College students hail safe, subsidized rides

Discounted Lyft and Uber rides present a transportation alternative for students on a growing number of campuses large and small.

One of the latest to add this ride-hailing option is Assumption College, which lies beyond the bus lines on the scenic west side of Worcester, Massachusetts. In February and March, the school paid $4 of every Uber ride students took to specified locations, including a city restaurant district, shopping center, movie theater and train station.

“We really wanted students to experience the beauty of Worcester,” says Catherine WoodBrooks, Assumption’s vice president for student affairs. “Most students now, when they want transportation, it’s Uber.”

Students also get free rides to other college campuses where they are taking classes. The program is funded by activities fees and a student affairs transportation fund.

As of mid-March, the college was considering whether to extend the program through the end of the school year.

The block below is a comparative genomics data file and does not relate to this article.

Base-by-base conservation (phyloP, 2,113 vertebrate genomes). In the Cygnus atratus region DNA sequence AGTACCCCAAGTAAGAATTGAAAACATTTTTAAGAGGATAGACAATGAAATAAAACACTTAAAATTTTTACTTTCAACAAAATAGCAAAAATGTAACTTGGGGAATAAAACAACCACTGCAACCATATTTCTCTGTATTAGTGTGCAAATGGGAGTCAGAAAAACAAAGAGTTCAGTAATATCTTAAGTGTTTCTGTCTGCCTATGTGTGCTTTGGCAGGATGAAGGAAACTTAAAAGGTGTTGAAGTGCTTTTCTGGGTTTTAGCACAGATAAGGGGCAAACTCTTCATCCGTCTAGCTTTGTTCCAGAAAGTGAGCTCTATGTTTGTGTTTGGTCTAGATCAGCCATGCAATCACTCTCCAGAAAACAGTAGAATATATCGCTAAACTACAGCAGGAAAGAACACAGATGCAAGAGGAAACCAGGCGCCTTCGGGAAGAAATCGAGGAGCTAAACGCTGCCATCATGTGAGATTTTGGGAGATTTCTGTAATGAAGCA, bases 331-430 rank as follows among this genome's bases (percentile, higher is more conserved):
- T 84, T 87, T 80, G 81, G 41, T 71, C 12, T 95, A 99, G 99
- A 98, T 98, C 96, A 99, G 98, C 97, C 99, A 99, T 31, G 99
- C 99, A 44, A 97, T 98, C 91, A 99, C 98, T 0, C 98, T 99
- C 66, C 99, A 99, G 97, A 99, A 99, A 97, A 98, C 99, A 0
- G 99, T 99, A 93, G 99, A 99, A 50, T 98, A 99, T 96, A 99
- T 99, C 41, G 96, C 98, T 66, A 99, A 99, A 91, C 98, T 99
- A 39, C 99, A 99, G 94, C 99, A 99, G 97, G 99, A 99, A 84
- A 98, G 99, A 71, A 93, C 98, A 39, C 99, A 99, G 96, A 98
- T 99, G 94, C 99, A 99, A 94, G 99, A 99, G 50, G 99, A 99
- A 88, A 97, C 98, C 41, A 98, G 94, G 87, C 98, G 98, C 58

Ride-hailing agreements at Assumption and many other schools originate with students and are negotiated by student leaders.

At the University of Central Florida in Orlando, the student government negotiated $5 discounts for Lyft rides students take on Friday and Saturday nights within a 2-mile radius of campus. Each student can take up to 20 discounted trips between popular night spots and housing areas.

Safe travel is a main goal of the agreement. “It reduces accidents and anything else that can happen along the way,” says Stephanie Alfonso, director of communications for Central Florida’s Student Government Association. “And students really appreciate it, because discounts help when you’re on a college budget.”

Matt Zalaznick
Matt Zalaznick
Matt Zalaznick is a life-long journalist. Prior to writing for District Administration he worked in daily news all over the country, from the NYC suburbs to the Rocky Mountains, Silicon Valley and the U.S. Virgin Islands. He's also in a band.

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